It is a fact that humans are social beings. Another fact is that if we have relationships we will have conflict – it is inevitable. Having conflict is a healthy part of relationships and we need not be concerned about the conflict itself but our ability to effectively resolve conflict.

Its’ not who I am underneath, but what I do that defines me.

Bruce Wayne, Batman Begins

The ability to put our own thoughts on hold and to listen to the other person’s views is a key step in effectively resolving conflict. After all, their views have merit as well, and it’s important that we acknowledge them, even if we choose to disagree with them. However, when we let our thoughts dominate and express them in a forceful way; we reduce the chances of resolving the conflict. This approach can also harm the relationship and may ruin it permanently.

Here are some statements to help you gauge whether you are handling conflict in a constructive manner. Take a look and see how many are true for you.

Constructive Response Destructive Response
Acknowledging the other person’s thoughts, ideas, feelings and views. Ignoring the other person’s views and focusing on convincing them of your thoughts, ideas etc.
Responding to the other person in a calm, respectful manner, with a measured tone and carefully chosen words. Raising your voice and using expletives directed at the other person, exhibiting clear signs of anger.
Considering the fact that your viewpoint might be wrong. Firmly believing that you are right and they are misinformed and wrong.
Be open to talking the problem through. Refusing to come to a compromise, no matter what the other person wants to do.
Understanding that meeting conflict directly is the only way of resolving it. Believing that avoiding conflict is the best way to make them go away.
Feeling like you are in control of the situation. Feeling threatened and not in control.
Firmly believing that the conflict will end on a positive note. Expecting something bad to happen at the end of the conflict.

If you are more inclined towards the comments on the left hand column, then well done! You have a good chance of effectively resolving conflicts, whether on a personal or professional level, thereby maintaining healthy long term relationships. However, if your responses are more likely to be the ones mentioned in the right hand column (be honest!), then you need to do something to improve the situation.

The mindset you need to resolve conflicts effectively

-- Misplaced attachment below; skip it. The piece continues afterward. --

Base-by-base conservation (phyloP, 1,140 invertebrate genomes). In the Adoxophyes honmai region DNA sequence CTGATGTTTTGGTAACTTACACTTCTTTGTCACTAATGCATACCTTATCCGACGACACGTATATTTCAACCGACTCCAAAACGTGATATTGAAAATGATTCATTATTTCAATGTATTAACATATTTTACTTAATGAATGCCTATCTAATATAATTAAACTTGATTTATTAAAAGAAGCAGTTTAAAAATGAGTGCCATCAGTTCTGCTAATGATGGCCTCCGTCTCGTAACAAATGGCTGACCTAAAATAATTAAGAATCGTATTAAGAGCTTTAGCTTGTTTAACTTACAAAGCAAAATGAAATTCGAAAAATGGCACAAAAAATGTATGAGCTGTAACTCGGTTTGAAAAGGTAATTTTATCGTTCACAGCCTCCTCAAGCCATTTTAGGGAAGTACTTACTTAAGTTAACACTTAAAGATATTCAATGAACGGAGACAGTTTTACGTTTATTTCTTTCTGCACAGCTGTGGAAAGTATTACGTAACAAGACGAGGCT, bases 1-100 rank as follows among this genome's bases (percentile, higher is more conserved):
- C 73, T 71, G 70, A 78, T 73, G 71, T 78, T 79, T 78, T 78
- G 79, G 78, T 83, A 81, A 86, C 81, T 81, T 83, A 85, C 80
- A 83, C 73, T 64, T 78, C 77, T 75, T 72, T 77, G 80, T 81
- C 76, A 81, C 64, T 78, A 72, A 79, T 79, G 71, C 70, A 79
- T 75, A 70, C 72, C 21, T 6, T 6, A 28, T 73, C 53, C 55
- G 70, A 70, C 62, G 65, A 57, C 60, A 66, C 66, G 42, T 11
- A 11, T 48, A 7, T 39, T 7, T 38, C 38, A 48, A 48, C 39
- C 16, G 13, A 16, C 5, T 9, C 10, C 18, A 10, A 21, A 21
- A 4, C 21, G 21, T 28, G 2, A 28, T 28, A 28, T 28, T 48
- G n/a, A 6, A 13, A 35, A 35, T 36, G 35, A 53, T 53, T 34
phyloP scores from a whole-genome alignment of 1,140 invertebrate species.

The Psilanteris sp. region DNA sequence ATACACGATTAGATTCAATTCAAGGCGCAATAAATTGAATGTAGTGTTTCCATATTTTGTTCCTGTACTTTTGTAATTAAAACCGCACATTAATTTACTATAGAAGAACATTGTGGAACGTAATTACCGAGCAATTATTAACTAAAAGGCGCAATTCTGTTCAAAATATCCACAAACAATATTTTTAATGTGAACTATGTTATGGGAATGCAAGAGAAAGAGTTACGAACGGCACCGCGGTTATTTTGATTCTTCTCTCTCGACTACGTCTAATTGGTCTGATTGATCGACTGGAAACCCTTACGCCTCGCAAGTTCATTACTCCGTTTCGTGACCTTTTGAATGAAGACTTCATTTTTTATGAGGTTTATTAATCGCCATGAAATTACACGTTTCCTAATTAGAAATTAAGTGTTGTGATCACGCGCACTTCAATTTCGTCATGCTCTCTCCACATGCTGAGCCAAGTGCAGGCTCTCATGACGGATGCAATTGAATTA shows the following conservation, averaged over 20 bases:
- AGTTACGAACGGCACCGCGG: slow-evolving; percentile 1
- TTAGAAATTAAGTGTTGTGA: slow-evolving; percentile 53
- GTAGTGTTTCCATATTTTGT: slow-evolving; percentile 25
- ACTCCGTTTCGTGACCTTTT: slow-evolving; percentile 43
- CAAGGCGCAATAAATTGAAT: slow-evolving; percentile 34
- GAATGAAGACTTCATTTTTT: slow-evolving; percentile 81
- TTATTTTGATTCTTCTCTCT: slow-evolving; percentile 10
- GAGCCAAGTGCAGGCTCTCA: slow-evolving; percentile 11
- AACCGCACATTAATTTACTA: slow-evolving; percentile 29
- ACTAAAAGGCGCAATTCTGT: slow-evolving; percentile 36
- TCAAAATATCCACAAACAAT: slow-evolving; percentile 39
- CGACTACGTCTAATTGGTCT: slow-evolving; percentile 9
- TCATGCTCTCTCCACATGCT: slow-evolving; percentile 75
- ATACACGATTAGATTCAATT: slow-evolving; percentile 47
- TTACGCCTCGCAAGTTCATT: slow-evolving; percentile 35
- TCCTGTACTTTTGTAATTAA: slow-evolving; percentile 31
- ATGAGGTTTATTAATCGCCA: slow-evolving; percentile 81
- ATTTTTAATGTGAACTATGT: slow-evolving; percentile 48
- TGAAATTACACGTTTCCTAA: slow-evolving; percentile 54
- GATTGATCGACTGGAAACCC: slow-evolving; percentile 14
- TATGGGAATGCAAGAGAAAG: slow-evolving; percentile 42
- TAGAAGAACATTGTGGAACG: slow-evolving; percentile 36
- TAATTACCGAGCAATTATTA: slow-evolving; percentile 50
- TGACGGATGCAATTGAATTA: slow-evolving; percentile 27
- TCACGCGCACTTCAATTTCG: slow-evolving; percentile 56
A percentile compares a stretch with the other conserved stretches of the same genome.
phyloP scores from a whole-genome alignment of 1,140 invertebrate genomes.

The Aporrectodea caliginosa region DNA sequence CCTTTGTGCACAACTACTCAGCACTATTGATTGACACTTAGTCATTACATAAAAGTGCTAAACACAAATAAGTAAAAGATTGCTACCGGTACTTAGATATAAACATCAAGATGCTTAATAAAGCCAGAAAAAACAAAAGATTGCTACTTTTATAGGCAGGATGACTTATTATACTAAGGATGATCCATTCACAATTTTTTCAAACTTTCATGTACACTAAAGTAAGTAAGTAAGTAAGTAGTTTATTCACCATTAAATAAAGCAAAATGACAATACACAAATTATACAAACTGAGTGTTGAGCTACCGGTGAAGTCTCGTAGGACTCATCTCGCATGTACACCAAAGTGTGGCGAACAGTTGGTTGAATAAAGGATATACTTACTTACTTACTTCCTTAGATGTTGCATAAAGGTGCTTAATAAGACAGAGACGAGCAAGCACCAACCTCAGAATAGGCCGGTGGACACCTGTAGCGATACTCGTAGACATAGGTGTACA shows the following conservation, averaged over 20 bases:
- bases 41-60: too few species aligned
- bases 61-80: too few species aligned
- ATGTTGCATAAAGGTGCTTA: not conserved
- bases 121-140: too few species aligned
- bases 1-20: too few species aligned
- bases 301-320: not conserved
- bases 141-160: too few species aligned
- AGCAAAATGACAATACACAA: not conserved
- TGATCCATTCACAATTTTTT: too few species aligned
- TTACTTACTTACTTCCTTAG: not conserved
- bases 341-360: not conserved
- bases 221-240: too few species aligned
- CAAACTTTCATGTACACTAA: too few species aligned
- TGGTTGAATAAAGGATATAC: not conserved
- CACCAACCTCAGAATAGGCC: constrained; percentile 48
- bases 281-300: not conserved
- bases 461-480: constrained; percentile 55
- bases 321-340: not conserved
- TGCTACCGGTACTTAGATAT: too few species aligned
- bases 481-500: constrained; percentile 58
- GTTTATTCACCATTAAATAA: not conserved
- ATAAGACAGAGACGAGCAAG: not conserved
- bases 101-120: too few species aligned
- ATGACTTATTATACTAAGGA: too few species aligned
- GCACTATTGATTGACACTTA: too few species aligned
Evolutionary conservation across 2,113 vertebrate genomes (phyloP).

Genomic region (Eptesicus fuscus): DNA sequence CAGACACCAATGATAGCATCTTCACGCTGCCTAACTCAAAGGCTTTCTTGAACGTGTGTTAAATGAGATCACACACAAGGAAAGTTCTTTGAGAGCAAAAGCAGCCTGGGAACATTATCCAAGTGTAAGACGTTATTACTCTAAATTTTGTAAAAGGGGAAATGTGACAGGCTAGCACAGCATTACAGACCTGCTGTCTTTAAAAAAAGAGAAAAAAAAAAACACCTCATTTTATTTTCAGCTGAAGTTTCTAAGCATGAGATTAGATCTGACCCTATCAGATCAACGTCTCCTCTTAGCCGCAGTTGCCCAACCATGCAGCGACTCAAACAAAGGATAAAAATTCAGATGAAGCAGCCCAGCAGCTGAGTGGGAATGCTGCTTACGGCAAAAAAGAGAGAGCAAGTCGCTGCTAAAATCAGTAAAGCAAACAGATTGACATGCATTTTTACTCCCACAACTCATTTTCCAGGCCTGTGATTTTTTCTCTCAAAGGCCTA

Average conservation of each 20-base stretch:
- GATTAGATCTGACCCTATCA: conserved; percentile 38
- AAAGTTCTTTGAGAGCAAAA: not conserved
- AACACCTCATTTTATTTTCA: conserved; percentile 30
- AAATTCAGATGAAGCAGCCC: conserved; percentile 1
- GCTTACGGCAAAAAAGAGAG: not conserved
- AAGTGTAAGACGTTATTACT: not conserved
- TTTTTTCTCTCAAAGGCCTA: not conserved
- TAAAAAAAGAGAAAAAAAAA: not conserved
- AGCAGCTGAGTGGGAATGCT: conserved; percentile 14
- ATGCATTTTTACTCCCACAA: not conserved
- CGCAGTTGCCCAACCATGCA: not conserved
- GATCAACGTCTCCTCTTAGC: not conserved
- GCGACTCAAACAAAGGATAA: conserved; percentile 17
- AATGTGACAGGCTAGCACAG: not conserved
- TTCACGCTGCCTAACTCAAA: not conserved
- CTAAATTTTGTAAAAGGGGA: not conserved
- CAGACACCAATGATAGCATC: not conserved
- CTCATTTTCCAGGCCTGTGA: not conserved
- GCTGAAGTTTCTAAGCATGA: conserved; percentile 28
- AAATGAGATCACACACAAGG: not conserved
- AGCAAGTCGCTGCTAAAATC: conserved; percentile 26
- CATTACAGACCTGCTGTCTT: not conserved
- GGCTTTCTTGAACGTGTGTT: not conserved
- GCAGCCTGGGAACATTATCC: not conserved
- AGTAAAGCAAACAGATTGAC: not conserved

Resolving conflicts without causing permanent damage to relationships is not too difficult, provided you have the right mindset. Here are some ideas to help you develop your conflict resolution mindset:

  1. Pick your battles carefully
    Not everything is worthy of having a conflict over. Sure, you may feel your colleague is wrong when he supports the latest cost-cutting decision taken by the management, but think whether it is worth disagreeing over. Will you getting involved make any difference? Can you change it? If not then don’t get involved.
  2. Listen to what the other person says, and feels
    Have the mindset that you want to understand the other person’s view. Get fascinated by the other person’s view rather than critical.
  3. Prioritise conflict resolution, not winning
    Think of solving the problem, not winning. Think of influencing not forcing.
  4. Focus on what’s happening now
    If you are holding a grudge against the other person due to something that happened in the past, then you will find it difficult accepting anything that they say. Let go of past feelings and focus on the present
  5. Decide when to let go
    Remember, you need not agree with what the other person has said. You can agree to disagree.

On a final note – don’t worry if you are not able to achieve harmonious solutions to every conflict. Changing one’s mindset and developing effective conflict resolution skills can take quite a bit of time. If you feel that you need professional advice to speed up the process, contact us right away. We will be happy to help you find solutions to the conflicts you face.